Edith left behind a few hints, though. Pioneering UC Berkeley criminologist Edward O. Heinrich inspected a faded note tucked into Ediths overalls. Using early forensic technology, Heinrich was able to revive parts of the dim script, which read: Do not give anything ... do not show sympathy... do not speak to any nurse... do not speak magic... walk out... sleep only in the day time and drink water ... bathe before I dress... use gifts... shun all change." Also discovered was a peculiar situation on the farm next to the Wolfskills. The rancher there noticed a shack on the property, uninhabited for years as far as he knew, showed signs of recent occupation. A bed had been slept in, fresh ashes filled the stove and decaying eggshells and other food scraps were scattered about. Most striking of all, a few religious phrases had been scrawled on the walls. Go to heaven, looked like it was written in Ediths handwriting.

Heinrich ruled that Edith, a creature of habit and extremely averse to strangers, had likely run away from home when her brother hired a new private nurse. Either intentionally or accidentally, she died shortly after her escape. Although the sheriff was convinced Edith had been the victim of foul play, no definitive proof or suspects were ever found. As for the brothers, Matt and Ney entered an acrimonious court battle to distribute Ediths remaining trust. All the bitterness was for nothing; they eventually split the money money that neither incredibly wealthy man needed to begin with.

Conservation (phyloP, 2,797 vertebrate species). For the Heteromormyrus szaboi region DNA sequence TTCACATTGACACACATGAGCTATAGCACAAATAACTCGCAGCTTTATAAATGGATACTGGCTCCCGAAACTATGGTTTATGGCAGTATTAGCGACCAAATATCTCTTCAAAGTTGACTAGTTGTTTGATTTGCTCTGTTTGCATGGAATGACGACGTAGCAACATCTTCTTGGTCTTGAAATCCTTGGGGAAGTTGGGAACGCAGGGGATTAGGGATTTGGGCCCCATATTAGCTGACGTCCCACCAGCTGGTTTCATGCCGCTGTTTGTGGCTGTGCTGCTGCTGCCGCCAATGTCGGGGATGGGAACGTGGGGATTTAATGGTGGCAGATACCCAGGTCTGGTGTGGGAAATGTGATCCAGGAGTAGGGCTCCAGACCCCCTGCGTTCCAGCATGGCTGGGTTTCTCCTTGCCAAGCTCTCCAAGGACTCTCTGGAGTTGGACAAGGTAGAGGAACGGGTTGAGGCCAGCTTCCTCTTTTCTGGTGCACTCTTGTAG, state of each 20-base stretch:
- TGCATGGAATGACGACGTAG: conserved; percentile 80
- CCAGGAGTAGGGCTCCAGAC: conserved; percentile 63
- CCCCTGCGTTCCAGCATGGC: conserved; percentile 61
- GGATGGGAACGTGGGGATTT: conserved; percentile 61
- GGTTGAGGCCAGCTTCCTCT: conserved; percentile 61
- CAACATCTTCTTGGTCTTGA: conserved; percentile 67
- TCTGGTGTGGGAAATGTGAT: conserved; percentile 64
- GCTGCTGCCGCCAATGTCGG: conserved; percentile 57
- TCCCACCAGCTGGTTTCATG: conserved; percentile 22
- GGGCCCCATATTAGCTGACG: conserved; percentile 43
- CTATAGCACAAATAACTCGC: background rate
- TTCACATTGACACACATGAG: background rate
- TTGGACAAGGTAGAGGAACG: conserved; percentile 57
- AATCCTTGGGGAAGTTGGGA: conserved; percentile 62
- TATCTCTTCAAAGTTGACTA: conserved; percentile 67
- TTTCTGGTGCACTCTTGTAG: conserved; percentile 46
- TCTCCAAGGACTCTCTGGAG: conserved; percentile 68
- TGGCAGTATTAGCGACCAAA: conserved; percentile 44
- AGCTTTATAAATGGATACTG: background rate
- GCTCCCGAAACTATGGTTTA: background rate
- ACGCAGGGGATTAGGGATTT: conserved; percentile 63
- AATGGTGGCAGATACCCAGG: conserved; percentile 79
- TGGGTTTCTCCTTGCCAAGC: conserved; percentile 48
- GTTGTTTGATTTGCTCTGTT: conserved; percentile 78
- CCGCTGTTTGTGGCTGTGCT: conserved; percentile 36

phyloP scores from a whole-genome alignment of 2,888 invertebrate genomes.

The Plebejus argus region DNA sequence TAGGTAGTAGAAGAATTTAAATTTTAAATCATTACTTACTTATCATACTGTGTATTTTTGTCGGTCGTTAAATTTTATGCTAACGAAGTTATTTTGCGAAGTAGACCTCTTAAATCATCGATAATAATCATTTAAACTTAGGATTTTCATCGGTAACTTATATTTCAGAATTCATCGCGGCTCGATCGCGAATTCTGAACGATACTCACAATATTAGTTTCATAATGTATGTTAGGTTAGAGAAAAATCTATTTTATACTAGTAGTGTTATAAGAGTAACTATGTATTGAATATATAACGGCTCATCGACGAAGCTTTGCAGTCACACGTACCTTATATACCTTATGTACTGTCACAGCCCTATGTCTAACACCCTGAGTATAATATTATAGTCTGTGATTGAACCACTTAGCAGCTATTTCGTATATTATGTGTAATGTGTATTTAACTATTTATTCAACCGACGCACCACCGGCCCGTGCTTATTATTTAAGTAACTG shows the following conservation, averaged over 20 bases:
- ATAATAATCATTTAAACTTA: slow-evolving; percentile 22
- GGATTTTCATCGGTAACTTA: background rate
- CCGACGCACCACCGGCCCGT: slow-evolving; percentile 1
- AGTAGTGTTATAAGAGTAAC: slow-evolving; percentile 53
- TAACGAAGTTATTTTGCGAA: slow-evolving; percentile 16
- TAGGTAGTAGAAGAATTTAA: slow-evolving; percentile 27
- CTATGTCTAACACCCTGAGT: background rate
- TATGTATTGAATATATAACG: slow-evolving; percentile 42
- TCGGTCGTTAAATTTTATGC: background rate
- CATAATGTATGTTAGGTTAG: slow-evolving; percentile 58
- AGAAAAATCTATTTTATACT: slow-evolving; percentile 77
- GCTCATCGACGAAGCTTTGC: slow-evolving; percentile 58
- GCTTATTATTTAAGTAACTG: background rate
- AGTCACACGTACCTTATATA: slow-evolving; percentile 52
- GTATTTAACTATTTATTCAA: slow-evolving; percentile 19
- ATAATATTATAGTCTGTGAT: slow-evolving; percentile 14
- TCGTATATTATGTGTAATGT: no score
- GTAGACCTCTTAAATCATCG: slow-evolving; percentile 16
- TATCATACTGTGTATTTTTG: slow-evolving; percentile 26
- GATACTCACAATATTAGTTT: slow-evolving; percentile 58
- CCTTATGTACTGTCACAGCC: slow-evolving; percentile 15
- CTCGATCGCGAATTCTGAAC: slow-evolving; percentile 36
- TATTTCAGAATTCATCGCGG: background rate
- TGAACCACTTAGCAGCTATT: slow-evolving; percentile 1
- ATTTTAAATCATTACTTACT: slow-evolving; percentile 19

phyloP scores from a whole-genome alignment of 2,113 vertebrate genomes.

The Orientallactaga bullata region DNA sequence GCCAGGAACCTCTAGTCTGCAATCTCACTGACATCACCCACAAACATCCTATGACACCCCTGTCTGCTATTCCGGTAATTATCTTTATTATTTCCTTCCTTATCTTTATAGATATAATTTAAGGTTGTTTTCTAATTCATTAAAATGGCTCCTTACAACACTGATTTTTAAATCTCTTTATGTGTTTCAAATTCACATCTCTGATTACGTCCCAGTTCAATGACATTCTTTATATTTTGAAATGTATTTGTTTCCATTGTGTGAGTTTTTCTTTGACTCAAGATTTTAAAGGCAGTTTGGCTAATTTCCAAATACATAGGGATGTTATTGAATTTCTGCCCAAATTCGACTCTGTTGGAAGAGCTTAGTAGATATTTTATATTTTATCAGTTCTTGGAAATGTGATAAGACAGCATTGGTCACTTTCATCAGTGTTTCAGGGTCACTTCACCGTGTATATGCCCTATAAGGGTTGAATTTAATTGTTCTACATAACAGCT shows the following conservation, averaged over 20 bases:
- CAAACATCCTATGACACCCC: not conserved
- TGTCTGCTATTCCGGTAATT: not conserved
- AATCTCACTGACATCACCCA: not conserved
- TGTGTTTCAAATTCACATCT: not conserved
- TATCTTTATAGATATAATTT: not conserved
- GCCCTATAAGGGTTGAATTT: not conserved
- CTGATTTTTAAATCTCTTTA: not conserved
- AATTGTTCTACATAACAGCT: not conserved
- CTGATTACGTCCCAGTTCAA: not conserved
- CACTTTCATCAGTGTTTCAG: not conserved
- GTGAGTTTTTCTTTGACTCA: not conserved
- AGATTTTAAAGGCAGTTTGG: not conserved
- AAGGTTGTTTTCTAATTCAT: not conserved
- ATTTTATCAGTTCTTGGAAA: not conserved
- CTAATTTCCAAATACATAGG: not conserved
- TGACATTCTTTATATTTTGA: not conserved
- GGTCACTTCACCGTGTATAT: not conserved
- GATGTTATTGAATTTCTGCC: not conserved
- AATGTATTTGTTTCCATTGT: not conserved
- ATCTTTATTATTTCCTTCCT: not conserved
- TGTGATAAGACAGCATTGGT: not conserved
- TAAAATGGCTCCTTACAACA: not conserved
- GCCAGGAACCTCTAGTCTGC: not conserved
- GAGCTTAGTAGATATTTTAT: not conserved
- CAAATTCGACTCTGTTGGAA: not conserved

Ediths body was taken to the family plot at Inglewood Park Cemetery in Los Angeles County. There, she was laid to rest with her parents under a white marble tombstone bearing the inscription Nearer My God to Thee. Carved into rock is a single, sweeping palm frond: a symbol of Christs triumph over death, a sign of life everlasting awaiting in the world beyond.

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The tortured heiress who disappeared into the Bay Area hills - SF Gate